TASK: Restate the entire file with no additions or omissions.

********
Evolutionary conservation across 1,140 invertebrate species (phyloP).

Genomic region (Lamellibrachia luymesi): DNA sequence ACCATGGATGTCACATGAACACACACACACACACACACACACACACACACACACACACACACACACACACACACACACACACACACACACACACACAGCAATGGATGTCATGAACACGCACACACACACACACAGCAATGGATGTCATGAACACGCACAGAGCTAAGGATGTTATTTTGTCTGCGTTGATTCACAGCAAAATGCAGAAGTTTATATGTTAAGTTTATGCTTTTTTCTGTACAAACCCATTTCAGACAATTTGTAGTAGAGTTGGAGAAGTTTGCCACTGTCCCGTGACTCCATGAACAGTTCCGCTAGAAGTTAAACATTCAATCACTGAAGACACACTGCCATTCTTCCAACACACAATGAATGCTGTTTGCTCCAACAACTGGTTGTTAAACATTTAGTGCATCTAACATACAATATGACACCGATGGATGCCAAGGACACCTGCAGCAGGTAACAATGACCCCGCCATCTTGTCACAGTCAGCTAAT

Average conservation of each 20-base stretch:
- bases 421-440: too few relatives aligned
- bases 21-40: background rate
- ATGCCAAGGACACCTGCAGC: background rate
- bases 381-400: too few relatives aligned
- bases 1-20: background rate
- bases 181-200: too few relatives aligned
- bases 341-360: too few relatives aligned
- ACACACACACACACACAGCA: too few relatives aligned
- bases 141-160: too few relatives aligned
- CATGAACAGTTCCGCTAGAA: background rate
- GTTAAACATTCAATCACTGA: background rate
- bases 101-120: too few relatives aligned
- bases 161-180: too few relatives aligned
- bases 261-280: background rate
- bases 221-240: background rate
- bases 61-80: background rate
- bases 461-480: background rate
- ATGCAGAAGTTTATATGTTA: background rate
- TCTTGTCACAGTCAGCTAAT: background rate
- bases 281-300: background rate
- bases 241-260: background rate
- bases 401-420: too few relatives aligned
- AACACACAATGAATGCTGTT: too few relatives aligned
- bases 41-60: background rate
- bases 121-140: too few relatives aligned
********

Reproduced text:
Evolutionary conservation across 1,140 invertebrate species (phyloP).

Genomic region (Lamellibrachia luymesi): DNA sequence ACCATGGATGTCACATGAACACACACACACACACACACACACACACACACACACACACACACACACACACACACACACACACACACACACACACACAGCAATGGATGTCATGAACACGCACACACACACACACAGCAATGGATGTCATGAACACGCACAGAGCTAAGGATGTTATTTTGTCTGCGTTGATTCACAGCAAAATGCAGAAGTTTATATGTTAAGTTTATGCTTTTTTCTGTACAAACCCATTTCAGACAATTTGTAGTAGAGTTGGAGAAGTTTGCCACTGTCCCGTGACTCCATGAACAGTTCCGCTAGAAGTTAAACATTCAATCACTGAAGACACACTGCCATTCTTCCAACACACAATGAATGCTGTTTGCTCCAACAACTGGTTGTTAAACATTTAGTGCATCTAACATACAATATGACACCGATGGATGCCAAGGACACCTGCAGCAGGTAACAATGACCCCGCCATCTTGTCACAGTCAGCTAAT

Average conservation of each 20-base stretch:
- bases 421-440: too few relatives aligned
- bases 21-40: background rate
- ATGCCAAGGACACCTGCAGC: background rate
- bases 381-400: too few relatives aligned
- bases 1-20: background rate
- bases 181-200: too few relatives aligned
- bases 341-360: too few relatives aligned
- ACACACACACACACACAGCA: too few relatives aligned
- bases 141-160: too few relatives aligned
- CATGAACAGTTCCGCTAGAA: background rate
- GTTAAACATTCAATCACTGA: background rate
- bases 101-120: too few relatives aligned
- bases 161-180: too few relatives aligned
- bases 261-280: background rate
- bases 221-240: background rate
- bases 61-80: background rate
- bases 461-480: background rate
- ATGCAGAAGTTTATATGTTA: background rate
- TCTTGTCACAGTCAGCTAAT: background rate
- bases 281-300: background rate
- bases 241-260: background rate
- bases 401-420: too few relatives aligned
- AACACACAATGAATGCTGTT: too few relatives aligned
- bases 41-60: background rate
- bases 121-140: too few relatives aligned